The Bill and Melinda Gates Foundation has announced a new initiative to double the number of college graduates who come from low-income families, citing education as the only reliable path out of poverty.
Officials unveiled the plan–which, if successful, would see 250,000 more college graduates per year–at the foundation’s Nov. 11 Forum on Education in Seattle. They hope to ensure that students receive their postsecondary degree or credential by the time they are 26.
"We learned through our research that if young people don’t complete a credential, their chances of ever doing so go way down," said Hilary Pennington, directed of special initiatives for the Gates Foundation.
The foundation plans to announce a small initial round of grants in December. Within a year, it plans to select eight to 10 states in which it will focus its work for the next three to five years. Other reports peg the total planned investment in these efforts as high as $3 billion, though foundation officials were unable to confirm this figure as of press time.
Gates Foundation co-chair and trustee Melinda Gates, who spoke at the forum, cited numbers from the Bureau of Labor Statistics suggesting that through 2014, more than half of all new jobs will require more than a high school degree.
"Historically in America, there have been two paths out of poverty. … You could graduate from high school at the top of your class, the bottom of your class, or not at all–[and] if you showed up smart, eager, and ready to work, you could earn a wage that would let you support a family," she said.
However, she said, the median wage for workers without a college education is now close to the poverty line for a family of four. To lower the number of families living in poverty, more people need to earn college degrees, she said.
"If we’re going to make a dent on poverty in America, we have to help more students get a postsecondary degree," she said.
Although policy makers have focused in the past on boosting enrollment and increasing students’ access to a college education, Gates said the payoff comes with actually earning a degree that helps students get a job with a decent wage.
To increase the number of students who receive postsecondary degrees, she said, incentives need to target college completion, not enrollment, by heightening the payoff for students, schools, and employers.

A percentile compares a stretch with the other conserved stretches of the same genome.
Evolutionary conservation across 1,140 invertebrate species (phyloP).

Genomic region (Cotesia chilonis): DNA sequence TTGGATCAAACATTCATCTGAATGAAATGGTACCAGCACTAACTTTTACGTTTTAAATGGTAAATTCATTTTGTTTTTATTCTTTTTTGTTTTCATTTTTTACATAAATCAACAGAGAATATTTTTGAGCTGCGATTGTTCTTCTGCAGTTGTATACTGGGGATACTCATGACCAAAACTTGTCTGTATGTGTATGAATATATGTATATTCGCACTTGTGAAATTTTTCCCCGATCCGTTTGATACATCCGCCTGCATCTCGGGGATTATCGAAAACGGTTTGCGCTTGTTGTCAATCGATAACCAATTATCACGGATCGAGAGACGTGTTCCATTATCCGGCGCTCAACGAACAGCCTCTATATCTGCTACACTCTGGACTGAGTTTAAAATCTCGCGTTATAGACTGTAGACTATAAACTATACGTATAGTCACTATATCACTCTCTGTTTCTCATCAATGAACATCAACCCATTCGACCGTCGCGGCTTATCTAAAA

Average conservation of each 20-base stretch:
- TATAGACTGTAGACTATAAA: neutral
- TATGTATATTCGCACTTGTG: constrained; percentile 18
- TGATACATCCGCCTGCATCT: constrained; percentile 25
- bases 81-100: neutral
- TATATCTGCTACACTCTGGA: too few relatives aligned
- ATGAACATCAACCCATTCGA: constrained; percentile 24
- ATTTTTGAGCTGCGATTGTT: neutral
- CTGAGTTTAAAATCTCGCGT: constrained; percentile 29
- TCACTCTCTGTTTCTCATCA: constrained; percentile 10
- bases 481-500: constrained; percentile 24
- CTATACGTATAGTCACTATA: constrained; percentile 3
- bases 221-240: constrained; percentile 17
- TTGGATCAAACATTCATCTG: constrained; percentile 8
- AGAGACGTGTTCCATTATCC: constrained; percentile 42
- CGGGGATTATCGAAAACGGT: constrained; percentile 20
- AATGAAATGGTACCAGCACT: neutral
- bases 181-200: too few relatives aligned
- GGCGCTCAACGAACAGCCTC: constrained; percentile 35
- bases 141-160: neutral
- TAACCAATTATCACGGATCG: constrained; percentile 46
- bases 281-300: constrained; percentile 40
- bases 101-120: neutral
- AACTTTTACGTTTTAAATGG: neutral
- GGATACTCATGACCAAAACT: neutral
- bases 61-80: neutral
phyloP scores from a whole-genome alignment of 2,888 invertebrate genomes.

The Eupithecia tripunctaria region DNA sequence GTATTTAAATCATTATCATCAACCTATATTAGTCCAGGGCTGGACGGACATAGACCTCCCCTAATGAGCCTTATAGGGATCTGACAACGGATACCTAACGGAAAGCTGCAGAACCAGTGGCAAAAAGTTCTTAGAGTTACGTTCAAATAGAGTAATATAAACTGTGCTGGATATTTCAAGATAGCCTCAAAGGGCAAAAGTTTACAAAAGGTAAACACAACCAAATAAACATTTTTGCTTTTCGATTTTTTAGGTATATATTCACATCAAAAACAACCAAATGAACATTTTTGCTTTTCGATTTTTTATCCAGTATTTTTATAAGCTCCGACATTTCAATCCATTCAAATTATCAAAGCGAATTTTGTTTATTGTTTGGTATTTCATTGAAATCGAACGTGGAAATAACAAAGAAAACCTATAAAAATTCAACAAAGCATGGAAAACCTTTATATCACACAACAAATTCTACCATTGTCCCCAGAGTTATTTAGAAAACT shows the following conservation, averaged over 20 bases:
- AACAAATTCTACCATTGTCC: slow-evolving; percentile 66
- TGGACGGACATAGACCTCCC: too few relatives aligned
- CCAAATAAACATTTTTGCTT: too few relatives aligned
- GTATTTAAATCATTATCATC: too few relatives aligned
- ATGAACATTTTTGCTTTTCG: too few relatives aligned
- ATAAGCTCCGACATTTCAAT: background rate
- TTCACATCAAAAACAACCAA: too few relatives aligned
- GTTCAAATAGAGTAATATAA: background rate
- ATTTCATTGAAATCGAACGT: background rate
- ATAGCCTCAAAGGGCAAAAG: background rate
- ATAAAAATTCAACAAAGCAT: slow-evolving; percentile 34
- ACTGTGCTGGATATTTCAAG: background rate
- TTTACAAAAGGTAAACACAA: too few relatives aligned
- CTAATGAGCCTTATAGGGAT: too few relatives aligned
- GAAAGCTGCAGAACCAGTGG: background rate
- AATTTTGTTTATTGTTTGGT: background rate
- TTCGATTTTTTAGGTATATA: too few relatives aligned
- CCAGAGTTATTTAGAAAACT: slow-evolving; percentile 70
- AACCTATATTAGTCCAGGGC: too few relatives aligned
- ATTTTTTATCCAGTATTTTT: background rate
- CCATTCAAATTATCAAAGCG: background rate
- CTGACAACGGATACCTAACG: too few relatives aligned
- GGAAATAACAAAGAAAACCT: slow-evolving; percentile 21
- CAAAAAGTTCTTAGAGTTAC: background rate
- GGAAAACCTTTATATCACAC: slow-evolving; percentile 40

The foundation plans to start by targeting community colleges, because they enroll the majority of low-income students–and many have open admission and low tuition rates.
Gerardo E. de los Santos, president and chief executive officer of the League for Innovation in the Community College, said community colleges are often overlooked when discussing higher education.
"We are very excited and impressed that the Gates Foundation is recognizing the important role the community colleges play in this country by putting up a very sizable investment," he said.
Gates Foundation officials propose changing tuition and government funding so colleges get less money at the beginning of a student’s studies and more when the student finishes his or her degree program.
Another strategy the foundation plans to investigate is a performance-based incentive program, similar to one that was tried in Louisiana, Pennington said.
"In exchange for enrolling more than part-time, students get incentive payments: $250 when they register, $250 when they get their midcourse grades, and the rest at the end of the semester. So far, [Louisiana colleges] have achieved significant increases in student retention by putting resources in the hands of young people themselves–not by adding more faculty or student support services, or resources to the institution," she said.
De los Santos said most people in higher education are concerned with making sure their students are completing school.
"We realize it’s not just about enrollment and access, but about completion. We also need to make sure we prepare students to be able to move forward … and be valuable in the workforce," he said. "It’s all about, eventually, getting the students jobs."
Gates said the foundation also will work to promote partnerships between colleges and local employers to make sure there is a job waiting for students when they complete their degrees.
De los Santos said schools and businesses need to work more collaboratively together.
"Community colleges can lead in that. We can keep our finger on the pulse of what [businesses need] and the jobs that are being created," he said.
At the forum, Bill Gates also spoke of continuing to work to make sure high school students are graduating and prepared to succeed in college. The foundation plans to push for national standards and experiment with performance-based teacher pay systems.
"The first step in identifying effective teaching has to be setting fewer, clearer, higher standards that are aligned with the goal of graduating students from high school college-ready. You can’t compare teachers if they’re not pursuing a common standard," he said.
Gates said he is optimistic that technology will be able to create advanced data systems that can provide information about student progress and tell which teachers are getting the biggest achievement gains each year.
"If we’re going to retain them, we’re going to have to reward them. It’s astonishing to me that you could have a system that doesn’t allow you to pay more for strong performance, or for teaching in a particular school. That is almost like saying teacher performance doesn’t matter … and that’s basically saying students don’t matter," he said. "If we don’t pay great teachers more, we won’t develop and keep more great teachers. This isn’t computer science; it’s common sense."
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